Pioneer George Clendenin, born in Augusta County, Virginia, in 1746, was one of the first settlers in the Kanawha Valley and the founder of Charleston. His family settled in the Greenbrier Valley in 1771, and George first saw the Kanawha Valley when he accompanied Andrew Lewis on his march to Point Pleasant in 1774. Clendenin purchased a 1,030-acre tract on the north side of the Kanawha above the Elk, in the heart of present Charleston, from Judge Cuthbert Bullitt of Prince William County, Virginia, in 1787. Commissioned by Virginia Gov. Edmund Randolph, the Clendenin family, led by George, left Camp Union with 30 Greenbrier County Rangers on April 1, 1788, and arrived in the Kanawha Valley a month later.
As frontier defense was a major concern for western settlement the group set about constructing a stockade, a two-story fort, and sturdy cabins for protection against Indian attacks. This ‘‘fort at the mouth of the Elk’’ or ‘‘Clendenin’s Station’’ later became known as Fort Lee. Through Clendenin’s influence the Virginia Assembly authorized the formation of Kanawha County from parts of Greenbrier and Montgomery counties in 1789. On December 19, 1794, a 40-acre tract of Clendenin’s land was selected and named Charlestown in memory of Clendenin’s father, Charles. It was later renamed Charleston. By 1795, George became disappointed and embittered with the government in Richmond and sold his Charleston land holdings and moved to the mouth of the Kanawha on the Ohio. He died in Marietta, Ohio, in 1797 while visiting his daughter.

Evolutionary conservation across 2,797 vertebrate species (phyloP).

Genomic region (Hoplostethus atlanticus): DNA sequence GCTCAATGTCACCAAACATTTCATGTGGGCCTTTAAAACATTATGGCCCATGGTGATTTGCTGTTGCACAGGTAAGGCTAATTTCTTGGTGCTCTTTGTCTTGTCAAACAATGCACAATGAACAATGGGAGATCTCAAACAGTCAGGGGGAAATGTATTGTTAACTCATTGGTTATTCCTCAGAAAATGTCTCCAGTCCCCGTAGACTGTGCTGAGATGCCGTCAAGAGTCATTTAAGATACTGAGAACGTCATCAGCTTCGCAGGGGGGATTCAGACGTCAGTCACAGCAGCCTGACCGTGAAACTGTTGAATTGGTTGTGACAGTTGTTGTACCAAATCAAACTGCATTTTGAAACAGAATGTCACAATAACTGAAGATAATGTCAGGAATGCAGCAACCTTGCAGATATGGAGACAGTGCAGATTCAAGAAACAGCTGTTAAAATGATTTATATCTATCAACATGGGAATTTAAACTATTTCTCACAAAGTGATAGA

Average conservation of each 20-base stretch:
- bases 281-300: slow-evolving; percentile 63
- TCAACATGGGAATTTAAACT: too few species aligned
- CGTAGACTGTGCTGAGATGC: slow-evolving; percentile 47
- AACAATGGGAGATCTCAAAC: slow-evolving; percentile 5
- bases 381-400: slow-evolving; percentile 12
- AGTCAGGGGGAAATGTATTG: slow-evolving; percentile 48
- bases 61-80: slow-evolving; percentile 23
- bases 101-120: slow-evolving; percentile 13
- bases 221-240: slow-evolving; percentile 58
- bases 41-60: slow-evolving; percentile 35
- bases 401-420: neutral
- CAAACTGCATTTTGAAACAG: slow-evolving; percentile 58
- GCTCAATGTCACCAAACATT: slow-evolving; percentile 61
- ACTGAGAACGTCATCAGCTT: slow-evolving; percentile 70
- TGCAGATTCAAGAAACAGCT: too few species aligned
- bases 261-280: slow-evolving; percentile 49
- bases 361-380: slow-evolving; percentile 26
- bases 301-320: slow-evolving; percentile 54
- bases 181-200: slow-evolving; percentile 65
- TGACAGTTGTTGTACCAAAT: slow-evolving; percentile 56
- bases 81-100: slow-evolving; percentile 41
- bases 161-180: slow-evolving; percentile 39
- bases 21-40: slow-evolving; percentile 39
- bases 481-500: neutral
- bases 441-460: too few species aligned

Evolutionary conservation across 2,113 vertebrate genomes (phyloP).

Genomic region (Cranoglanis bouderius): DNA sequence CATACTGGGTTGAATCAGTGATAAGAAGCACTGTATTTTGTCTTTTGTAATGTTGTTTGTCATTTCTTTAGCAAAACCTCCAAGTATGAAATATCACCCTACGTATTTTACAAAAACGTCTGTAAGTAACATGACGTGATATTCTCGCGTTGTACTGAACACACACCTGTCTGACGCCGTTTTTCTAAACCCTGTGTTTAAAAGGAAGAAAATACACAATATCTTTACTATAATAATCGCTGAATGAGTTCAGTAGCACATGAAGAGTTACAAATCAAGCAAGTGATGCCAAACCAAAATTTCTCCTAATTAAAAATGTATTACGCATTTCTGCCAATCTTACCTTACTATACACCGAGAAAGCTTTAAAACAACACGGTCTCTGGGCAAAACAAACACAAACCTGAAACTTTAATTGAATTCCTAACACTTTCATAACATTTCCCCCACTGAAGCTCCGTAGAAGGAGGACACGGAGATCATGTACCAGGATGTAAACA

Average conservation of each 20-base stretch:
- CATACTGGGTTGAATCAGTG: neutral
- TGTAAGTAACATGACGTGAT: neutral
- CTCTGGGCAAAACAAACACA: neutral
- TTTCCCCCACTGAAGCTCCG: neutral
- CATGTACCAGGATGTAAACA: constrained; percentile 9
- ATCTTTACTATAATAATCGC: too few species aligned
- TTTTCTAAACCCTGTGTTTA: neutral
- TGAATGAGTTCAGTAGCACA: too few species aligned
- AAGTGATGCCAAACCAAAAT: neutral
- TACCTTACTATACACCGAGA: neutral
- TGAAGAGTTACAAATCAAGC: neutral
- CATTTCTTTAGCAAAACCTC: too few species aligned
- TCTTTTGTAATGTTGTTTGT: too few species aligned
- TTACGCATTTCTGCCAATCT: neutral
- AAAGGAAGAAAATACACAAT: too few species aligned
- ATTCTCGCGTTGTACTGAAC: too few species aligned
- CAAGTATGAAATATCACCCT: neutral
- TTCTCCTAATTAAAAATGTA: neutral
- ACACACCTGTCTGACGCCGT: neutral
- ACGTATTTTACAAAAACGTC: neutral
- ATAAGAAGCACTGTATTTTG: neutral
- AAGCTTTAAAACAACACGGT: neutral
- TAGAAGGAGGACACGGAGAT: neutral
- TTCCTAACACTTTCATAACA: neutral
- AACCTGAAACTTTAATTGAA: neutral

Written by Cathy Hershberger Miller
DeGruyter, Julius A. Kanawha Spectator. Charleston: Jarrett Printing, 1953.
Morgan, John G. & Robert J. Byers. Charleston 200. Charleston: Gazette, 1994.
Rice, Otis. Charleston and the Kanawha Valley. Woodland Hills, CA: Windsor Pub., 1981.